Review: Assassin’s Creed IV Black Flag

A screenshot from Assassin's Creed IV Black Flag (image: Ubisoft)

The Assassin’s Creed franchise actually needs no introduction – it has been one of the most successful gaming enterprises in the last couple of years. The Series has taken gamers on a whirl-wind journey through different time periods in history in search of answers and the elusive Templars.

A screenshot from Assassin's Creed IV Black Flag (image: Ubisoft)
A screenshot from Assassin’s Creed IV Black Flag (image: Ubisoft)

While the franchise has seen a number of titles, the fourth official game made its way to market last week. Gamers are in store for something completely different.

Assassin’s Creed IV Black Flag takes players into an era of swashbuckling pirates – and for the first time the franchise took a step back in time, instead of following the natural progression of history.

Players will take control of Edward Kenway, father of Assassin’s Creed 3 villain Haytham Kenway (who was the father of AC3’s protagonist Connor), as he navigates his way around the dangers and profitability of the Golden Age of Piracy.

What we like about it

Given a run-through on the controls and how to command Edward, players are thrown into a short tutorial-type mission at the beginning of the game. From the offset, players will realise that they are in for something special.

Those familiar with the franchise will find the controls refreshing, as not much has changed. Those new to the Series, will quickly realise that controlling Edward is less complicated – but is not without its complications and issues.

Controls aside, what sets this title apart from any other Assassin’s Creed game is that players have full control over the Jackdaw – the player’s pirate ship and mode of transport between islands and cities. The Jackdaw can be upgraded and engineered to make use of better cannons, sails and hulls. Players will even be able to customise the wheel and battering ram.

Sailing the seas in search for Royal convoys to attack for large amounts of coins, or just cruising along the coast opens up a new dimension to the AC franchise. Where players were largely land-based for most of the franchise, they now have the ability to get their toes wet whenever they want – and there are huge risks as well as rewards.

In terms of plot, the title takes a step back and highlights the beginning of Kenway’s assassin career, and also explains a number of things from Assassin’s Creed 3. While the plot is not as complicated as that which would define a Jeffery Archer novel, it has its fair share of twists and turns. Players will have to complete a number of different mission types to progress through the story, but the most annoying aspect is probably the tails and foot chases – which have seemed to increase in the iteration (explained below).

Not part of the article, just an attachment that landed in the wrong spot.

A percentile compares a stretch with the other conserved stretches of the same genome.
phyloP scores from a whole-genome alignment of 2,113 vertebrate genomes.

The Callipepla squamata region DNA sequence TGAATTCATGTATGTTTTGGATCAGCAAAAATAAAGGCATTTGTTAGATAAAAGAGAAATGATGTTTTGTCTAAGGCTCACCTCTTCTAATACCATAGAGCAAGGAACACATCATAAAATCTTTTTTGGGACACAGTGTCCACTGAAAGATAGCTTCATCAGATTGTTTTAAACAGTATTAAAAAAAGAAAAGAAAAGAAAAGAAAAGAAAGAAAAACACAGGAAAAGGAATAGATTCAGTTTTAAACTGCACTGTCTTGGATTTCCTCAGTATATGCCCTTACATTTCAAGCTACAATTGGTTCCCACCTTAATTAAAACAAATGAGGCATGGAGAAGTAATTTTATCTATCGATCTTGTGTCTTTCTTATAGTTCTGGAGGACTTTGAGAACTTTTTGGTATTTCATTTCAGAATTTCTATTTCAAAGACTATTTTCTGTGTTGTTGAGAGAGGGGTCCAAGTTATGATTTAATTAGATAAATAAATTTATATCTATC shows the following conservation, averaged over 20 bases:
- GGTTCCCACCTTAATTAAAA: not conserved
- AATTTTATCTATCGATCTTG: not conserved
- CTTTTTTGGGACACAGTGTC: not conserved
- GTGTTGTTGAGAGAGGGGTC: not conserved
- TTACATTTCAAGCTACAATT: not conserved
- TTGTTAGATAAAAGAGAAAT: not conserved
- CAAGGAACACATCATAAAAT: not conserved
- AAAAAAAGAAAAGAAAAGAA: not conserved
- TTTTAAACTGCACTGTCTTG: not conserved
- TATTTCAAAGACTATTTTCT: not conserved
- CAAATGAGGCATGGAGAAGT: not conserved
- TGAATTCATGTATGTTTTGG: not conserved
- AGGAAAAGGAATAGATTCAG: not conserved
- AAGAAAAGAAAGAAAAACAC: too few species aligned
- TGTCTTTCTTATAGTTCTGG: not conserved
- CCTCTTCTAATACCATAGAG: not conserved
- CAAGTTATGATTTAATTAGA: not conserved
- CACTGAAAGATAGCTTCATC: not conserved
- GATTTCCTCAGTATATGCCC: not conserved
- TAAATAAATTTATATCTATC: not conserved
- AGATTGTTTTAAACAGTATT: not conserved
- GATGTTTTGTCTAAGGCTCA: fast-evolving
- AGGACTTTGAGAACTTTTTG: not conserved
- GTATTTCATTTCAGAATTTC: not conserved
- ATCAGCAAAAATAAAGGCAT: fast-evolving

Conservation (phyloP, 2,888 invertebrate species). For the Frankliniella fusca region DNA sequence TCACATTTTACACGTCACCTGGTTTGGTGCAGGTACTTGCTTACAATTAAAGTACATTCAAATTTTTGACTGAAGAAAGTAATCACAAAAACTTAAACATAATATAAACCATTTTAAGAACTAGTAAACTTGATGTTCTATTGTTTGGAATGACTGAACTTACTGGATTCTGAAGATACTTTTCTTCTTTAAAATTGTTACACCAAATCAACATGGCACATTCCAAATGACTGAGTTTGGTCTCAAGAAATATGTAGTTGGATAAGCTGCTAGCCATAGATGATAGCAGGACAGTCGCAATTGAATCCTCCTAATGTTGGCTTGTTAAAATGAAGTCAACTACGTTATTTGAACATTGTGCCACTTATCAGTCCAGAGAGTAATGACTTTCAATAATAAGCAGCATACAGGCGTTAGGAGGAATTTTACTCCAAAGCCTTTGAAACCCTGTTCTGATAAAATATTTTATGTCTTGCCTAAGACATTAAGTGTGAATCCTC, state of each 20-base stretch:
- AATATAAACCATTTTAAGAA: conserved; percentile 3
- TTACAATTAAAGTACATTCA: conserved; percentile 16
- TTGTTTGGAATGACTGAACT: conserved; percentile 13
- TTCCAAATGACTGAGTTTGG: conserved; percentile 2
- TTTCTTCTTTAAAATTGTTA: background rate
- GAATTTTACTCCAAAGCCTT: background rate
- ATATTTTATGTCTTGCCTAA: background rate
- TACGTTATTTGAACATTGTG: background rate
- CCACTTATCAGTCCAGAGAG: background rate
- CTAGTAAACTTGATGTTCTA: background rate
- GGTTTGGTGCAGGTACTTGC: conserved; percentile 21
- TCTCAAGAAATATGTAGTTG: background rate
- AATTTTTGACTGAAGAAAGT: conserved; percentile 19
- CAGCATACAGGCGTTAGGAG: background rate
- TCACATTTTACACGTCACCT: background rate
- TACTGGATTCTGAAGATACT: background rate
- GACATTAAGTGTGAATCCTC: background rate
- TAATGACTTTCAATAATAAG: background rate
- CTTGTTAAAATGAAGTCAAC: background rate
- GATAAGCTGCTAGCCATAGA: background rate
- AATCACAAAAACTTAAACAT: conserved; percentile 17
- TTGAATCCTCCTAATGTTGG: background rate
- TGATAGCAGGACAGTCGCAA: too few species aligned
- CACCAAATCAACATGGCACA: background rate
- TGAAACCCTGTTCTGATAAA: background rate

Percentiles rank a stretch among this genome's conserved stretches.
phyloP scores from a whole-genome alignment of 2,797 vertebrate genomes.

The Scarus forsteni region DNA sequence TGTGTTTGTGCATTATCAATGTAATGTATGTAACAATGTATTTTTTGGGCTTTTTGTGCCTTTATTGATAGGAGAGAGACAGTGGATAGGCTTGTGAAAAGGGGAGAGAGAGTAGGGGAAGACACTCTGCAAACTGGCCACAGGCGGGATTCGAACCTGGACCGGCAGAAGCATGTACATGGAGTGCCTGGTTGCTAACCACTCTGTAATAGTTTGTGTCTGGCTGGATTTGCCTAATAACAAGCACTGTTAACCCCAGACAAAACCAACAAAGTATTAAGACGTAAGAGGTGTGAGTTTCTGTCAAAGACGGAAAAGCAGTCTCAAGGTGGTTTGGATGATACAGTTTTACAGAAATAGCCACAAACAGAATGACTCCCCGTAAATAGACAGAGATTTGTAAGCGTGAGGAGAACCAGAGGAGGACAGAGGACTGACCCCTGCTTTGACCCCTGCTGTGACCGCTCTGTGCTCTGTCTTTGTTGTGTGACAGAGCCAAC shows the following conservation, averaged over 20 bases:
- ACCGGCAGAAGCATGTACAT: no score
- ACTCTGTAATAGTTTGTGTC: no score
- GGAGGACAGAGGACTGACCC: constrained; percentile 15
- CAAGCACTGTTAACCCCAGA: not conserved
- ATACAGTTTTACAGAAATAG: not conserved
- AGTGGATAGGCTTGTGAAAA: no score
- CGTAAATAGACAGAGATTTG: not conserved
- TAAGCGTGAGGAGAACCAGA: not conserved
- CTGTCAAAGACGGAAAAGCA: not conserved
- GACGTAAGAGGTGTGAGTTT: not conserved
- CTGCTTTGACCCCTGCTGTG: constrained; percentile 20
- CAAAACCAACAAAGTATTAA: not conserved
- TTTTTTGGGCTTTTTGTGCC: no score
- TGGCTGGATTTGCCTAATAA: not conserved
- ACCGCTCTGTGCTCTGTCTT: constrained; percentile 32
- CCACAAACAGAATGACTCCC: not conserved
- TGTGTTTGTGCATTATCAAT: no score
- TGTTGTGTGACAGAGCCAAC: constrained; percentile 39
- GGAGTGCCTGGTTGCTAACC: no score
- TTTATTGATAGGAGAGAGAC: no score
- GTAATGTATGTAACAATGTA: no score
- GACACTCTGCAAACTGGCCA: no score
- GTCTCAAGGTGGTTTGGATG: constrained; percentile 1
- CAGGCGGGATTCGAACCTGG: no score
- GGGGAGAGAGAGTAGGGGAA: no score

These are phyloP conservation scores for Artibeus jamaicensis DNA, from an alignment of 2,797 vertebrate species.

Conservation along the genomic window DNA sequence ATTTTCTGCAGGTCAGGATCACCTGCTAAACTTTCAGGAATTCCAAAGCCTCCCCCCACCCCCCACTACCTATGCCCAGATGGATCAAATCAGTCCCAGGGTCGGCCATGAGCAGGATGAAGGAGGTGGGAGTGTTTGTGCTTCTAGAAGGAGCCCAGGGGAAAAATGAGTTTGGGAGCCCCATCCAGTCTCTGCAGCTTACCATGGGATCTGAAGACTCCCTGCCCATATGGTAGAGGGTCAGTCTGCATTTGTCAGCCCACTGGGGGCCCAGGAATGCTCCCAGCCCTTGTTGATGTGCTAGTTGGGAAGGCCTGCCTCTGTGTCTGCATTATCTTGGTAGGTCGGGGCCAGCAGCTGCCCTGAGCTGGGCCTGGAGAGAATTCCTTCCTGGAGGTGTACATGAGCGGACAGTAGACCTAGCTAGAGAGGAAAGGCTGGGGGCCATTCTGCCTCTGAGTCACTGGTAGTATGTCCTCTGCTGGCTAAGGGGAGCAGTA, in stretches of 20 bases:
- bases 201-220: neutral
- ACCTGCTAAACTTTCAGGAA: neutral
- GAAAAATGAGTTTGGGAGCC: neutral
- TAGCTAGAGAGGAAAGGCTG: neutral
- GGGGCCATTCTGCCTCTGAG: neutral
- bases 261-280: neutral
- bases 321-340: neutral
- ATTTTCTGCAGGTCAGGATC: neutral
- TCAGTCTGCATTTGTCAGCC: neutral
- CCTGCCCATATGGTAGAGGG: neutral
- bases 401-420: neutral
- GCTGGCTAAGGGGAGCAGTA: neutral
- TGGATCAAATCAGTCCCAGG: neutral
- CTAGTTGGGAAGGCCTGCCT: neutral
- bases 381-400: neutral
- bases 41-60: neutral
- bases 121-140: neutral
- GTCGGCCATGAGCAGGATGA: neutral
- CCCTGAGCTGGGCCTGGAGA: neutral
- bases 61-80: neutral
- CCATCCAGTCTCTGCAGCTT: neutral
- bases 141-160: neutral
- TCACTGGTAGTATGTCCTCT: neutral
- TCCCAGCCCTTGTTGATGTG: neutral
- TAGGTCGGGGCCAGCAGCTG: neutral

However, with that said, Assassin’s Creed IV Black Flag is one of the first semi open-world games that actually does pirates right, incorporating almost every aspect of pirate clichés into the title – except, sadly, for the parrot on the shoulder.

What we do not like about it

Although the controls are easy to grasp, a problem still persists that has been plaguing the franchise: the characters seem to have a burning desire to climb on top of everything and anything, even when it not the intention of the player. It is as if the trigger points for wall-climbing are so sensitive, that when a player even remotely approaches a wall, it triggers the need to go up or over. Edward needs to slow down a little bit, which will make it more enjoyable – especially during high-speed foot races.

While it is a constant and nagging problem throughout the franchise, there are also a number of inconsistent or odd choices being made by the characters – or rather by the script writers. During the course of the title, players take to the high-seas in search of loot, missions or whaling. Players will also be able to attack enemy vessels and salvage their loot.

With some careful manoeuvring and cannon-firing, the enemy ship will go down. Now, the player will be presented with three choices: use the fallen ship to repair the Jackdaw, lower the player’s wanted level or send the vessel to the player’s fleet. More often than not, the fallen ship will be much larger than the Jackdaw – so why does Kenway not opt to use the larger vessel instead? It makes strategic sense, but players are stuck with the smaller Jackdaw throughout the entire title.

Naturally the Jackdaw can be upgraded, but the cost of these upgrades are often so high, that players will benefit by just taking their chances with an enemy and hope for the best. In terms of graphics, the title has its moments where the graphical capabilities shine through – even in just a glimpse – but for the most part the current-gen consoles are starting to show their age.


It might seem a bit harsh, but Assassin’s Creed IV Black Flag is your typical Assassin’s Creed title, with no real innovation or changes – except for the open-sea missions with the Jackdaw (which is by far the highlight of the title). But that is what players like about the title – they know exactly what they are going to get, even if it is only a change in scenery and plot.

Black Flag is incredibly enjoyable to dig into, despite for some awkward level designs and cheesy Abstergo Entertainment missions incorporating the Animus. Other than the Jackdaw, lovers of the franchise might not experience anything incredibly new, but it is still a fulfilling title. Each mission also features a Rating button, so hopefully developer Ubisoft will collect the data and be able to craft an even better title as a sequel.

Charlie Fripp – Consumer Tech editor